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How Playing Inbounds Wins the Game

 

Were you one of the 115 million people who watched Super Bowl 50 a few weeks ago?

Then you’ve already seen a prime example of how playing inbounds can ultimately lead to victory.

Playing Inbounds: The Path to Greatness

An important component of WINology is how playing within the confines of the game — or playing inbounds — is essential for cementing greatness. (Chapter 8 of my book, WINoloy – World Class Performance covers this in detail!)

And while you can and will feel the temptation to stray off course because you want something so badly, you won’t win in the end. Oh yes, you might win in the short term — cheating might earn you more money, for example, but at what cost in the long run?

So how do you earn trust, prestige and an honorable reputation that will lead to your own personal greatness?

Through accountability and self-control.

Let’s take a look at a literal example of this and compare how playing inbounds works in both football and in real life.

Self-discipline: Essential for Success

Self-discipline is the reason why some linebackers never get into a shoving match after an emotionally charged play or why a running back refrains from an over-the-top “End Zone Dance” to avoid an Excessive Celebration penalty.

In football, being able to control your actions is the name of the game, and it’s important off the field too.

Everyone has their danger zones — those moments where it’s easy to slip outside of your regimen and tread into self-destructing territory. It could be straying in your marriage, padding your expense account or even getting “verbally” violent with someone.

Be Mindful of the Game

The good news is that by being mindful of the game — knowing where you’re likely to step out of bounds — is half the battle. If you know what your temptations or triggers are, you can take preventative actions and stay on course.

For example, if you know you anger more easily when you’re tired, hungry, or while enjoying an adult beverage, be aware and avoid situations where you’re likely to get into an argument. Go take a power nap, eat a Snickers, and absolutely practice moderation.

The Big ‘A’ Word: Accountability

Accountability is everything when it comes to team sports, which obviously includes football, but also includes your everyday life.

Veritably every action you make has an effect on your inner circle — whether it’s your coach, your teammates, your family or your colleagues.

After all, the player who grabs a face mask or who hurts another player through a late hit isn’t just injuring the other team — he’s hurting his own teammates through the ensuing penalties.

Being accountable means taking responsibility for your actions. It also means being accountable to someone other than yourself. As a kid, it might have been a parent, teacher or coach.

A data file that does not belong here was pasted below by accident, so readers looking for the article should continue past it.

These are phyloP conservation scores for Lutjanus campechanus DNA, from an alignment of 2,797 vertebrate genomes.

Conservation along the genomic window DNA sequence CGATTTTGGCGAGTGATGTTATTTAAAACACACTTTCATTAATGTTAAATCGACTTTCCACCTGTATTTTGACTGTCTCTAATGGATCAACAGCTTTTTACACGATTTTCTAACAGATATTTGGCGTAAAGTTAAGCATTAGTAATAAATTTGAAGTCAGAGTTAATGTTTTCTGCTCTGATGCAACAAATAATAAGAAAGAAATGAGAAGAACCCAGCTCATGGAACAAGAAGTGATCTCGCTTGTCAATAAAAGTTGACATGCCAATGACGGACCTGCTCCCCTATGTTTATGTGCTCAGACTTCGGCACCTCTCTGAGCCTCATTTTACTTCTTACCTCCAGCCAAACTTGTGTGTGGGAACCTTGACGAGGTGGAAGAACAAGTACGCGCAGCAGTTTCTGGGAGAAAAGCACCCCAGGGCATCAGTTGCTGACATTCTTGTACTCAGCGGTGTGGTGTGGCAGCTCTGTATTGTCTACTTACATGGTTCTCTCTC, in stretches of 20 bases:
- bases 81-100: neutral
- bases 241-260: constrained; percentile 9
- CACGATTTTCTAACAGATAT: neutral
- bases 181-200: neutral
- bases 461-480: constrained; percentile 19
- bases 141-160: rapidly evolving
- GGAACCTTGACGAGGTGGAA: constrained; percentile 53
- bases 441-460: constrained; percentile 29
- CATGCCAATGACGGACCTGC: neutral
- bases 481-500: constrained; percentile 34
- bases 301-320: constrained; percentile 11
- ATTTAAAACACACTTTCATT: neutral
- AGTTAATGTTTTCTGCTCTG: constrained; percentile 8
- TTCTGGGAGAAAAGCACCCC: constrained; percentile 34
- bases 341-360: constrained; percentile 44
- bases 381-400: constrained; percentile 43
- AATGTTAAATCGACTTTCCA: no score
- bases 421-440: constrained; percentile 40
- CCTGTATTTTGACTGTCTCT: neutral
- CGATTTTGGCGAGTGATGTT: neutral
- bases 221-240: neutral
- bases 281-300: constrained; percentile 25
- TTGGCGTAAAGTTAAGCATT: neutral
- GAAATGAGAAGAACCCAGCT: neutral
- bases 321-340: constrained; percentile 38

It’s gets a little trickier as an adult, but it’s essential to winning in life. We talked about how to choose someone to be accountable to in a previous post.

Great Football Players Exercise Remarkable Self-control

One of the reasons why Peyton Manning is an icon for so many is his leadership and accountability to his teammates, his fans, his coaches, his family. And Broncos fan or not, Manning is someone who is achieving greatness on and off the field.

Manning understands how his actions and words impact others. You won’t see him at a press conference lamenting the things his team did wrong, the things that he did right, or how he feels about questionable referee calls.

“A body of men holding themselves accountable to nobody ought not to be trusted by anybody.” – Thomas Paine

Football season may be over, but the rules of the game should stay fresh in your mind. By playing inbounds and exercising self-control, you’re well on your way to securing and maintaining your status as an MVP in all arenas!

How do you exercise self-control in stressful situations? Let us know in the comments section below!

Image quote attribution: Lou Holtz

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How Playing Inbounds Wins the Game
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Great football players exercise self-control and are accountable to others - playing inbounds is the path to greatness
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3 thoughts on “How Playing Inbounds Wins the Game”

  1. Carmen L. says:

    Currently, I’m trying to improve my patience. I have worked on identifying the triggers that set me off with colleagues, my spouse and my children. While I’m calm, I attempt to visualize other ways to handle those triggers, so I’m prepared. It has been working well so far.

  2. T. James says:

    Self discipline seems to be something I improve upon with age. I had very little of it when I was young; I overindulged in late nights, junk food, missing work, etc. As I’ve gotten older, I just take things day by day and started off forcing myself into things that support my longer term goals, rather than satisfying short-term interests.

  3. Patty says:

    Excellent post. To me, accountability and self-discipline are the two best gifts we can teach our children. I strive to lead them by example in both of these areas.

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